Unit Two‎ > ‎

Transport Mechanisms

The Cardiac Cycle is the process of contraction and relaxing of the heart's atria and ventricles. Although when we talk about the heart we use the words systole instead of contraction and diastole instead of relaxing.

The heart is divided into four chambers consisting of two atria and two ventricles. The right atrium receives deoxygenated blood from the superior and inferior Vena Cava. This blood then passes into the right ventricle by atrial systole, which is then pumped to the lungs through the pulmonary artery, by ventricular systole. This blood becomes oxygenated as the haemoglobin in the red blood cells combines with the oxygen, creating oxyhaemoglobin. This blood is transported back to the heart via the pulmonary vein into the left atrium. This is pumped into the left ventricle during atrial systole, and then pumped into the rest of the body through the aorta.

Strucure of the Heart

The frequency of the beats of the heart is controlled by the heart's own conducting system - the Conducting system. The pacemaker, also known as the sino-atrial node (SAN), is the source of the electrical impulse which causes the heart to beat, located in the top of the right atrium. This spontaneous stimulation causes atrial systole, this impulse travels down the middle of the heart and through the atrio-ventricular node (AVN). This impulse then travels down through the apex of the heart via conducting fibres, causing ventricular systole. This process allows the heart to either speed up or slow down, this depends on the stimulation of either the sympathetic or parasympathetic nerves.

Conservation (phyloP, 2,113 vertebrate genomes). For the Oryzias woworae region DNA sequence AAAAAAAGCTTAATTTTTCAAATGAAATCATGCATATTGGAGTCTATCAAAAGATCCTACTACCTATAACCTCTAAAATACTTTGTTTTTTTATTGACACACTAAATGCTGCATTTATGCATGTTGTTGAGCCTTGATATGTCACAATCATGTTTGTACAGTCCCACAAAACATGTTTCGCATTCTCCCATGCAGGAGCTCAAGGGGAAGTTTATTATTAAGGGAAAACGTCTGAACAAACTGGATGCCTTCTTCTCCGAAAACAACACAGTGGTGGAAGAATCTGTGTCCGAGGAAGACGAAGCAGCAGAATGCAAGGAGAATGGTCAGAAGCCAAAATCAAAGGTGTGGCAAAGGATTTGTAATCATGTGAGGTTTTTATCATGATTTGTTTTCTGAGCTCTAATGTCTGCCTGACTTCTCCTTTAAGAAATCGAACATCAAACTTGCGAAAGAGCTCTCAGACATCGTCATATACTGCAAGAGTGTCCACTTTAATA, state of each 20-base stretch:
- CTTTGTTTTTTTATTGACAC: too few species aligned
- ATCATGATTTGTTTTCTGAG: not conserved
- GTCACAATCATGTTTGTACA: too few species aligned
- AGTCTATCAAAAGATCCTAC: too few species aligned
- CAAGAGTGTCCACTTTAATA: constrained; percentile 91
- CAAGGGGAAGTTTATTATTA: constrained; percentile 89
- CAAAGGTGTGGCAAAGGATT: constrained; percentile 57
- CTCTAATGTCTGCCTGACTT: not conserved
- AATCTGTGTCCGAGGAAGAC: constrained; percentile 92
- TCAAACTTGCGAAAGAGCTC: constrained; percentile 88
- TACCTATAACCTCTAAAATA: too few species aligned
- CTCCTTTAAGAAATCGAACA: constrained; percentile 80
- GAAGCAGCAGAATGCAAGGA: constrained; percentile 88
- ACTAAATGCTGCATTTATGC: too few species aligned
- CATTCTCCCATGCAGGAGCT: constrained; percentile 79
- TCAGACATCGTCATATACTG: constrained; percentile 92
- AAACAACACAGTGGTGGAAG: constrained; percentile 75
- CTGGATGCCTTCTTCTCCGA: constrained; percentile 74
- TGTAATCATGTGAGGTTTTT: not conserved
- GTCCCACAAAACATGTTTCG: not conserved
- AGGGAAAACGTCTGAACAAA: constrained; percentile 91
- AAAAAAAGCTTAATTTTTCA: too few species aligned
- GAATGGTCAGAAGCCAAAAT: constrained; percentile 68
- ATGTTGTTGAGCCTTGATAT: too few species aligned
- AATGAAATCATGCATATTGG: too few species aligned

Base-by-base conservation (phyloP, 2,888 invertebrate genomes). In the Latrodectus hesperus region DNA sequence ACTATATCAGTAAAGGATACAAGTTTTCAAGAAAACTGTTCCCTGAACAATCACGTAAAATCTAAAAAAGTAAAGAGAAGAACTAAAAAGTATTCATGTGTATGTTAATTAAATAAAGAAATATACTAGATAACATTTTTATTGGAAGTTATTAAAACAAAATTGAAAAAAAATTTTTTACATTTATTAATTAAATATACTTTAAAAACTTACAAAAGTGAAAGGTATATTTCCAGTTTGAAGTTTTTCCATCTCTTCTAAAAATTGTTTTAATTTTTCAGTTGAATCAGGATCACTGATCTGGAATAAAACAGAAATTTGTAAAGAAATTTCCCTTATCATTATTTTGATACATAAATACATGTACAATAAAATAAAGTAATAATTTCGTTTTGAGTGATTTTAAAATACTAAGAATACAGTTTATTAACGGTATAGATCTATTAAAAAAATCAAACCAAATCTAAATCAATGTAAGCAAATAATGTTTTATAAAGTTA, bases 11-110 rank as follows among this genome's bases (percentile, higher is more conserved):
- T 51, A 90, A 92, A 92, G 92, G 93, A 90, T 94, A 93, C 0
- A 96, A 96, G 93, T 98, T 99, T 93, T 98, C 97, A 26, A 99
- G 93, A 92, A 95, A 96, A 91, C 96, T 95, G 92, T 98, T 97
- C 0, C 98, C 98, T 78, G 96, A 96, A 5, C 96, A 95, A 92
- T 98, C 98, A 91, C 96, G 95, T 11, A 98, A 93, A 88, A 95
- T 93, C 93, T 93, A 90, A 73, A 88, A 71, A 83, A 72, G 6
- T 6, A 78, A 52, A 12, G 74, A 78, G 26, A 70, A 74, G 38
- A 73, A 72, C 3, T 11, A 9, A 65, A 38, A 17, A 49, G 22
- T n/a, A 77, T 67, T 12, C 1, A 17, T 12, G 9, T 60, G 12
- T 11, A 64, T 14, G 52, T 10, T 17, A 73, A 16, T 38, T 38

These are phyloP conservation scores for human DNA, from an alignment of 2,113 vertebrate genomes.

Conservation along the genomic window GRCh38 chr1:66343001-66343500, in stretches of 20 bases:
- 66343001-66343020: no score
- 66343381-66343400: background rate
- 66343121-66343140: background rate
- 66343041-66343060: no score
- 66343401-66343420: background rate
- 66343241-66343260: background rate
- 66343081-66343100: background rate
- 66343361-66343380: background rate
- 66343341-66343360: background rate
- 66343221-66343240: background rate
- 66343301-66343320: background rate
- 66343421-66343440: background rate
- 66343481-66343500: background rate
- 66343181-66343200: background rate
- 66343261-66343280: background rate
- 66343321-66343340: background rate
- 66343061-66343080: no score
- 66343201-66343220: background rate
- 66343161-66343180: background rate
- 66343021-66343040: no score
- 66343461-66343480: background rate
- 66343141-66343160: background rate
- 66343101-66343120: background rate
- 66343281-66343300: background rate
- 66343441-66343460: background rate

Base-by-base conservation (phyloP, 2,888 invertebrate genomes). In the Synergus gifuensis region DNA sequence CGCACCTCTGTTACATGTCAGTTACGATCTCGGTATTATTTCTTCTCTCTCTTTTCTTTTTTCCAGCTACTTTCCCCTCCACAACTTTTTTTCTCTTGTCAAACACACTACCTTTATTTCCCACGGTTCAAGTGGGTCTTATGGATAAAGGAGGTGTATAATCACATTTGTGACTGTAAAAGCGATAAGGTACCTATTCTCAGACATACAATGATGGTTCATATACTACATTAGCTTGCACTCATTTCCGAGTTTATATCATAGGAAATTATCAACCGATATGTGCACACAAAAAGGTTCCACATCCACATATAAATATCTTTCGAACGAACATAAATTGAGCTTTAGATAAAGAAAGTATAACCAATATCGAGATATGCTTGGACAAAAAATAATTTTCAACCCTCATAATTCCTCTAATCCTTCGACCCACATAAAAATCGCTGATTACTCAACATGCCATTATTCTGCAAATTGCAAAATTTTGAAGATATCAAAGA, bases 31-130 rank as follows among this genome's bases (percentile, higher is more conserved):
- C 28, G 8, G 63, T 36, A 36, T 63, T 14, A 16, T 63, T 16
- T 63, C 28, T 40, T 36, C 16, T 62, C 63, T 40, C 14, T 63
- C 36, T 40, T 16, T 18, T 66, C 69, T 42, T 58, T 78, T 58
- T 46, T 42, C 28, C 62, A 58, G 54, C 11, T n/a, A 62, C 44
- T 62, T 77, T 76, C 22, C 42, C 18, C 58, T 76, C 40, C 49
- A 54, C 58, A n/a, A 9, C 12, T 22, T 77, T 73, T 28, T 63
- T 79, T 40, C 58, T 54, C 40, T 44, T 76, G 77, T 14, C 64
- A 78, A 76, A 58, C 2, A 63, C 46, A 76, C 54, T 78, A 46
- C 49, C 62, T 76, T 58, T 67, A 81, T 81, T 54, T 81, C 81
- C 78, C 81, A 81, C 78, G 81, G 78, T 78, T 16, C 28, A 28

Blood Pressure:
The pressure of blood as it flows through the circulatory system fluctuates. This is caused by the ventricular systole and diastole. Blood pressure can be measured with an instrument called a sphygmomanometer. The pressure of blood decreases in progressive order: (highest to lowest) arteries, arterioles, capillaries, venules then veins.

Peripheral Resistance is the resistance of blood flow caused by the friction between the blood and walls of the vessels. The arterioles present the greatest resistance to blood flow and are the cause for the greatest overall resistance.

Lymphatic System

The walls of the minuscule lymphatic vessels are porous, allowing them to absorb the excess tissue fluid filtered out of the bloodstream in capillary beds. This fluid, called lymph, is collected by a network of lymph capillaries which unite to form larger lymphatic vessels. These vessels eventually return their content back to the bloodstream via two lymphatic ducts which enter the veins coming from the arms.
The Lymphatic System

The flow of lymph through these vessels is brought about by the movement of the limbs which pushes the lymph around, the back-flow of lymph is prevented by the presence of valves.

Each finger like villus in the small intestine has its own channel for absorbing lipids (fats) called a lacteal. The lipids is then a constituent of lymph, which will be transported into the bloodstream to use as an energy source during respiration (or stored for the future).

Lymph nodes are bean like structures found throughout the lymphatic system. They mostly occur in groups found around the neck, groin and armpits. Each node consists of a layer of lymph nodules surrounding a Central Medulla. In the middle of each lymph nodule there is a germinal centre which is the site of lymphocyte production. As the lymph enters the nodes they pass through a channel covered with macrophage cells which are able to engulf any pathogens which may have entered the body.